Researchers have long believed that diabetes begins when the immune system attacks insulin-producing beta cells in the pancreas. But by investigating beta cells’ complex biology, researchers at the University of California-San Francisco Diabetes Center made a discovery that could prevent the onset of the disease in people who are at high risk.
By studying non-obese diabetic mice, the team found that beta cells experience “secretory senescence,” where DNA damage causes them to stop working properly. The beta cells then harm neighboring cells, causing the immune system to start attacking the whole insulin-producing system, namely the beta cells.
In addition, they found that Venclexta (AbbVie), which is FDA-approved to treat leukemia, can prevent the onset of diabetes in mouse models.
To discover whether their findings might translate to people, the researchers studied beta cells from six people with early-stage diabetes and six healthy donors. Those who had been diagnosed with diabetes showed clear signs of secretory senescence. Beta cell senescence also showed up in those who had not been diagnosed with diabetes but were considered at high risk as their blood tests showed early signs of an immune reaction to beta cells.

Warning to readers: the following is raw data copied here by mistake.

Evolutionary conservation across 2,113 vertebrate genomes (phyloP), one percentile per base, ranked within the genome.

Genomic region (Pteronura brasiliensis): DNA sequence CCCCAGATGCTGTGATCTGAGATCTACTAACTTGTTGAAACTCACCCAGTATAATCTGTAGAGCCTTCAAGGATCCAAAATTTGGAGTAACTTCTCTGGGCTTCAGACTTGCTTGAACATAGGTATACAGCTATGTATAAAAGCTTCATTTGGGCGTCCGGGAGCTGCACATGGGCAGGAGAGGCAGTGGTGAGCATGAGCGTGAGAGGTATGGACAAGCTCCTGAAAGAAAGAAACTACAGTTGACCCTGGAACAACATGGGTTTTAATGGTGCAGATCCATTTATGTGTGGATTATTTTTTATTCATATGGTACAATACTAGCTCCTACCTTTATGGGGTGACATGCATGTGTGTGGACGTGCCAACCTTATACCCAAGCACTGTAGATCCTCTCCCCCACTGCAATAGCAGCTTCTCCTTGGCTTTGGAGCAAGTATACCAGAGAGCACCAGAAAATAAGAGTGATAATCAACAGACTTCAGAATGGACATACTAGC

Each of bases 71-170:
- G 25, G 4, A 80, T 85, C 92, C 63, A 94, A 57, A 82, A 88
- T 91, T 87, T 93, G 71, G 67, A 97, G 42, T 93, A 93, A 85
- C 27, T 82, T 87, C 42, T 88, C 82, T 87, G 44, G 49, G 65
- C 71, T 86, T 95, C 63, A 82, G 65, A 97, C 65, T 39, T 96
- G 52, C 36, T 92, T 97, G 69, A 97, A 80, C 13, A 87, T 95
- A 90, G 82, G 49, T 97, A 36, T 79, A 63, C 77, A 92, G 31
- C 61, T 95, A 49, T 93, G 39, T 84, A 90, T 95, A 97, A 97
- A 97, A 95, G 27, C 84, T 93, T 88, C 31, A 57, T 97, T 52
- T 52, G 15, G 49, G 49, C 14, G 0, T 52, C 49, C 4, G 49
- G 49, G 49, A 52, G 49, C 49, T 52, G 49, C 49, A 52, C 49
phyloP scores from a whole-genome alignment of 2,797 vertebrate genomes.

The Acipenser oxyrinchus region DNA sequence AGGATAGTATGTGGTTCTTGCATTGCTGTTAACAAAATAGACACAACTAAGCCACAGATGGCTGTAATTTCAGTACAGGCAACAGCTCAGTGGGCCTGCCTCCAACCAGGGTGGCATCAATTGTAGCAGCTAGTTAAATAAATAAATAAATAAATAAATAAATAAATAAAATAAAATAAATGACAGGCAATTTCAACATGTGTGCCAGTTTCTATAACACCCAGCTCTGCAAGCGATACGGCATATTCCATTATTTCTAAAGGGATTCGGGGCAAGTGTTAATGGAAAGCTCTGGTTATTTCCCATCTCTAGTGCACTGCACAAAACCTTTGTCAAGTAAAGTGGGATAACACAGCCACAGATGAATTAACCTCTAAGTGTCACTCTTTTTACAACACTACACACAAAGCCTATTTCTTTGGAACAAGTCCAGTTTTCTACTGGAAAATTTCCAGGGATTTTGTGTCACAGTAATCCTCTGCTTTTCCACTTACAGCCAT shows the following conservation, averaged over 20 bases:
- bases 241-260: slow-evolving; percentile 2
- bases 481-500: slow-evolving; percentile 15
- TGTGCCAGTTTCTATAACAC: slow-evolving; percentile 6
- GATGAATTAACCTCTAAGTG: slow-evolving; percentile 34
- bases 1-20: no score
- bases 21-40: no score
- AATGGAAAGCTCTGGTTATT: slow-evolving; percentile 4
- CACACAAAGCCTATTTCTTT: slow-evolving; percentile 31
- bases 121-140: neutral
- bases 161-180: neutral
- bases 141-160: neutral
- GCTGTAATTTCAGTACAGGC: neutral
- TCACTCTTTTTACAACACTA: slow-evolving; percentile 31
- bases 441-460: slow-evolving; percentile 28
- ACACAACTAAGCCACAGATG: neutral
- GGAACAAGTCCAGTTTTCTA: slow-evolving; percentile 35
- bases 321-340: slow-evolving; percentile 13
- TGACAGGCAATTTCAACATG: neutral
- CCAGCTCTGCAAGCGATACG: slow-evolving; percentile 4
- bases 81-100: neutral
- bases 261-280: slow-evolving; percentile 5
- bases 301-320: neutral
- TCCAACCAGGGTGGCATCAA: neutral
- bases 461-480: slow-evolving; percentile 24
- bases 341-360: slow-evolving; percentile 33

To find out whether eliminating senescent cells can prevent type-1 diabetes, the researchers used Venclexta, which targets senescent cells but leaves healthy tissues intact.
When they gave the drug to mice predisposed to diabetes for two weeks prior to disease onset, only 30% developed symptoms versus 75% of mice who didn’t receive the medicine. Further, they discovered that Venclexta had eliminated the senescent cells and left the healthy beta cells intact.
Source: FierceBiotech, February 22, 2019